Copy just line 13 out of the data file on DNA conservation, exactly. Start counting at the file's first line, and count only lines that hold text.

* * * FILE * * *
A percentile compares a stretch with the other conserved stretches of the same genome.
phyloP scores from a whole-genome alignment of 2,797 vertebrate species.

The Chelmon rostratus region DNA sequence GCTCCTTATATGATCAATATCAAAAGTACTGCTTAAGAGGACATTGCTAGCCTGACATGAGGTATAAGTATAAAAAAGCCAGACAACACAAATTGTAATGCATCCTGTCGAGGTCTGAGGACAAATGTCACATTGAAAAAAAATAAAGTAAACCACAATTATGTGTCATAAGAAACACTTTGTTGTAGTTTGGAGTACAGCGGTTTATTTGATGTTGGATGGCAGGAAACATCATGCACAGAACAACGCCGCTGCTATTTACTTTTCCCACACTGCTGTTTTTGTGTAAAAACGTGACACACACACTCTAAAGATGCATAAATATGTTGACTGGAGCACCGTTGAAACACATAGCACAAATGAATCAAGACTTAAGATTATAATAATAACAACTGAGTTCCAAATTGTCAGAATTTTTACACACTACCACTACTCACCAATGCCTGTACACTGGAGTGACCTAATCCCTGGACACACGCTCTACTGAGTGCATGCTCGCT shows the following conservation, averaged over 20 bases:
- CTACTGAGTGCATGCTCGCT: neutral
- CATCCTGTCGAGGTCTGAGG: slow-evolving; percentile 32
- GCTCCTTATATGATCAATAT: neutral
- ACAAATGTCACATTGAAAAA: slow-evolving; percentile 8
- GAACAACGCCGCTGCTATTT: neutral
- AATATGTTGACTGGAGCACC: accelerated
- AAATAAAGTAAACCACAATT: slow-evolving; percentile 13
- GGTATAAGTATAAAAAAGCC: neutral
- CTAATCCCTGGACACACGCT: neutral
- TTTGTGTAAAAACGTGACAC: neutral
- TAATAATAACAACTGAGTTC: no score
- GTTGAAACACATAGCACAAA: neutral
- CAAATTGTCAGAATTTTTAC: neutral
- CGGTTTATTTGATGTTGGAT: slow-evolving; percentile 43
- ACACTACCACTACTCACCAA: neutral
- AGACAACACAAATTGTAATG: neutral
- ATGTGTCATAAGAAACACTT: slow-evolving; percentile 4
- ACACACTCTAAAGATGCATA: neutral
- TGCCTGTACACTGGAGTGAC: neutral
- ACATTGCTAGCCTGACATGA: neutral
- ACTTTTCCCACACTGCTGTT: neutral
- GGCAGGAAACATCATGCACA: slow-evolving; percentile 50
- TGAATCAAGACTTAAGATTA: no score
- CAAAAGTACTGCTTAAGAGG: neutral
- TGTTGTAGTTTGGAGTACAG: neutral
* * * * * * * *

- TTTGTGTAAAAACGTGACAC: neutral